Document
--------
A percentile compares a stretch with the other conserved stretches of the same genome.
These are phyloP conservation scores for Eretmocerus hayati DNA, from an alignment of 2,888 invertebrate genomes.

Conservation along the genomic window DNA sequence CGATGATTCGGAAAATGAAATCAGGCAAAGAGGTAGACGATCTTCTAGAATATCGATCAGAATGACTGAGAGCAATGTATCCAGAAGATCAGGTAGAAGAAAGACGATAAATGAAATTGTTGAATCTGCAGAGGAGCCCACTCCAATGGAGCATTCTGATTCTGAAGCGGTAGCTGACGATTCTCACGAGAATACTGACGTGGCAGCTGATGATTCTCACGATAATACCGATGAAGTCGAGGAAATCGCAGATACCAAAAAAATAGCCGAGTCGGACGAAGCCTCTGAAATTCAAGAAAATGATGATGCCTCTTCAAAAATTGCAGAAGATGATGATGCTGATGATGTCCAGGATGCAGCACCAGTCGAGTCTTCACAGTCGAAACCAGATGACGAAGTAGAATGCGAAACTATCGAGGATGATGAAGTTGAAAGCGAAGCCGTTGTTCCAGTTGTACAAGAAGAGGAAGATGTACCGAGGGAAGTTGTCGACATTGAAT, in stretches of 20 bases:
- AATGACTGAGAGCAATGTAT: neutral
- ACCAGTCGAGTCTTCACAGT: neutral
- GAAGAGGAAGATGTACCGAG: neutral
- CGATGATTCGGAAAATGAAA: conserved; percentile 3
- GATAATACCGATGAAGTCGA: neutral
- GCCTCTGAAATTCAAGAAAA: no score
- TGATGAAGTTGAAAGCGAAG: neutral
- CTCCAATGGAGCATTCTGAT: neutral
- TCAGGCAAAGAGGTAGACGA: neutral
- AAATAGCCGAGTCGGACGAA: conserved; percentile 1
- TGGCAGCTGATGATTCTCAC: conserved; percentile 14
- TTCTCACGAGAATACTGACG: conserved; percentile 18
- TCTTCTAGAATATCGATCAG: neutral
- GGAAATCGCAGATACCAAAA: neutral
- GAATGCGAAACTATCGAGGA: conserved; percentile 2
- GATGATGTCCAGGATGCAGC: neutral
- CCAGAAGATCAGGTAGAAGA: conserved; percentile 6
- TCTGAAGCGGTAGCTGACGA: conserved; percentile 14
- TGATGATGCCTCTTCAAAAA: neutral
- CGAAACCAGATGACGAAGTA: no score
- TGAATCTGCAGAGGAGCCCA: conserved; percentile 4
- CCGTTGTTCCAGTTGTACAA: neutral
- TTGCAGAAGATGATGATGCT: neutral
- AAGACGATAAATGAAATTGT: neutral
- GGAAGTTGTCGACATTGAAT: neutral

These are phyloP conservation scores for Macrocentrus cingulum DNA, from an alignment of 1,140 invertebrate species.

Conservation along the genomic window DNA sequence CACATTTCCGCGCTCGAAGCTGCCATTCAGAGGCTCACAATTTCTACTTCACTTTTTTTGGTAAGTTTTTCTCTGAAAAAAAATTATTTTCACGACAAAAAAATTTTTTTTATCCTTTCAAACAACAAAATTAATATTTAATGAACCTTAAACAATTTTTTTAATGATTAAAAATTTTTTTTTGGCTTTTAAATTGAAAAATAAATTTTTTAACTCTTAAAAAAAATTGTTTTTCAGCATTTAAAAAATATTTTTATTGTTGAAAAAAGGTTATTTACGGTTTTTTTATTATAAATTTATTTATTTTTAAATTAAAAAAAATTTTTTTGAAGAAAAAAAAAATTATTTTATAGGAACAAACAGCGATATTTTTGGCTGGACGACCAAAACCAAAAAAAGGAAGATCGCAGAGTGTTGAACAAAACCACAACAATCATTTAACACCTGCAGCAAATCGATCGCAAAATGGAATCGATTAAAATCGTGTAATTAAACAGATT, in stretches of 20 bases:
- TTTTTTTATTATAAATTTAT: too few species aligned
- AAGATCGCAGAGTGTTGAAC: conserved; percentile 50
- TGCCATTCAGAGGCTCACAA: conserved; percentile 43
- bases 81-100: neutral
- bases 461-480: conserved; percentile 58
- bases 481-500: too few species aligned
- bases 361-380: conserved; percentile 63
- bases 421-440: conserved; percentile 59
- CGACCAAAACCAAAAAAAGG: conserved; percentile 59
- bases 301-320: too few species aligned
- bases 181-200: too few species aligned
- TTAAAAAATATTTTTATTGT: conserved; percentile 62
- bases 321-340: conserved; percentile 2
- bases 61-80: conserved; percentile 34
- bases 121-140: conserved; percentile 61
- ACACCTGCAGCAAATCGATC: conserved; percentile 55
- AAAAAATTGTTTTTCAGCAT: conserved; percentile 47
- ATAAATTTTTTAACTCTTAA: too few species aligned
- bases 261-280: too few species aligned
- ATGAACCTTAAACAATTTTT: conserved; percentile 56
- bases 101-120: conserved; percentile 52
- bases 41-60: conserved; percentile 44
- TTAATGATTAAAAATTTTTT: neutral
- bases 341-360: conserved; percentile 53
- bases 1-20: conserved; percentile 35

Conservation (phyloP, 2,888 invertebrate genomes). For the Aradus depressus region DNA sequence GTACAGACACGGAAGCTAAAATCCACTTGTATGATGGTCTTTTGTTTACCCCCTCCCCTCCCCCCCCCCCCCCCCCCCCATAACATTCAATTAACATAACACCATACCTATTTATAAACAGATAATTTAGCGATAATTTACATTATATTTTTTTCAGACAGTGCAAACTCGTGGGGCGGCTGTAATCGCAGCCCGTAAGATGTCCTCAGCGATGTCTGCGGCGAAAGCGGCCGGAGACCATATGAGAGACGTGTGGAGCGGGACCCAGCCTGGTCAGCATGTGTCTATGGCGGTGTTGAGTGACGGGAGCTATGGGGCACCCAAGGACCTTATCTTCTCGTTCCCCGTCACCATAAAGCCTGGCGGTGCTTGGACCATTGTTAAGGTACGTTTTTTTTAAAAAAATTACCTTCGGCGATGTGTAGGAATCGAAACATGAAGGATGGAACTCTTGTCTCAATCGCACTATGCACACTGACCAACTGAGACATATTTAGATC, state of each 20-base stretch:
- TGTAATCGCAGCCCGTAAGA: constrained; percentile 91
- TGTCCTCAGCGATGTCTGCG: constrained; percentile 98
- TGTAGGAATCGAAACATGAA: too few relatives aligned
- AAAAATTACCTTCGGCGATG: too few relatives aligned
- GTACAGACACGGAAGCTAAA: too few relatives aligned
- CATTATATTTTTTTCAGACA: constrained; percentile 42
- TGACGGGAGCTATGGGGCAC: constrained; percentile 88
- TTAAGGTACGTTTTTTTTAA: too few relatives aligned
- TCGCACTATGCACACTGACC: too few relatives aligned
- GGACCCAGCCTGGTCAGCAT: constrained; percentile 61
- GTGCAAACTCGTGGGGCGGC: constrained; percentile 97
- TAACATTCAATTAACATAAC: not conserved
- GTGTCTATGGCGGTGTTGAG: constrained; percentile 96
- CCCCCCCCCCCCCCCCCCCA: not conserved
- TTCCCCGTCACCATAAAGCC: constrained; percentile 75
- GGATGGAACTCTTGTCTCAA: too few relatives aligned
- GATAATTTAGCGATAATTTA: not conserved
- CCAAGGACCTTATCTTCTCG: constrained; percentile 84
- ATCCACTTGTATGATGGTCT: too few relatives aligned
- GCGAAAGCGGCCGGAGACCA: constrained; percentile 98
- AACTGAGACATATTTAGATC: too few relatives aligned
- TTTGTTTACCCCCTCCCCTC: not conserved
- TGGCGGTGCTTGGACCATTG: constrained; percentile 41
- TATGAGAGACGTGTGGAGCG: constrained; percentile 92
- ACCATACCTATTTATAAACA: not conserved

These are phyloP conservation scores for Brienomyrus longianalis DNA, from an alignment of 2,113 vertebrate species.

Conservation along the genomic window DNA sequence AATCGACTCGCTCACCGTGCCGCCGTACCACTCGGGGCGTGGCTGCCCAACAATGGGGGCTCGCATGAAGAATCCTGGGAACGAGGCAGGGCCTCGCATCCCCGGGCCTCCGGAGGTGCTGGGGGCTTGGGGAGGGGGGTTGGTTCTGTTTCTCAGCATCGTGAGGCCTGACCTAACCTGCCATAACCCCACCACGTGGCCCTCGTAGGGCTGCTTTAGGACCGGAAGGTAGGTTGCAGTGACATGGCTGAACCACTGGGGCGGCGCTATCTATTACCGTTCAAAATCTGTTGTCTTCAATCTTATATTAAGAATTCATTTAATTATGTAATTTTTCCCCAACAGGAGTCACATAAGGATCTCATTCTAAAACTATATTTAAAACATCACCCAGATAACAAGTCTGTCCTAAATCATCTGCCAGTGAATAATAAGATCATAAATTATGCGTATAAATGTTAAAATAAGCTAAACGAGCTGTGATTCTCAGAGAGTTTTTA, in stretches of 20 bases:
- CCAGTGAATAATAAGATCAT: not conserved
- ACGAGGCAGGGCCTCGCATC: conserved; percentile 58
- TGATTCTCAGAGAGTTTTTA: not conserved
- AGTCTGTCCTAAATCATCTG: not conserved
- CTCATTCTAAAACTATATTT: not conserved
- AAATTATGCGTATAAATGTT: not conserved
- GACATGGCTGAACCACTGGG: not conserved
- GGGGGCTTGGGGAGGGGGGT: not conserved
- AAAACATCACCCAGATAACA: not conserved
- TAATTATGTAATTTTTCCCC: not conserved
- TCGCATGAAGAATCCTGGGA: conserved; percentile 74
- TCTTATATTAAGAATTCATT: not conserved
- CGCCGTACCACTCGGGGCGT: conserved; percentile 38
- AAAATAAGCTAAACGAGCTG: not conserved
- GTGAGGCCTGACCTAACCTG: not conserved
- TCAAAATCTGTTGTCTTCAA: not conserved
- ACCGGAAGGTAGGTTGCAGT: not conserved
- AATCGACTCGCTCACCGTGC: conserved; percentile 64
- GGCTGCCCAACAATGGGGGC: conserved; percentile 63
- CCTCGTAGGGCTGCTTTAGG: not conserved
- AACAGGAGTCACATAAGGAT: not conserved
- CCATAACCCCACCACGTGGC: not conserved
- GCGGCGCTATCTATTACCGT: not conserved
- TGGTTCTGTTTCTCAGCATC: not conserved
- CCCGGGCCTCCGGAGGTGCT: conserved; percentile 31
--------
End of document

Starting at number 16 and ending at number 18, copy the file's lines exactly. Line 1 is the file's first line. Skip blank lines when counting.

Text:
- TCTTCTAGAATATCGATCAG: neutral
- GGAAATCGCAGATACCAAAA: neutral
- GAATGCGAAACTATCGAGGA: conserved; percentile 2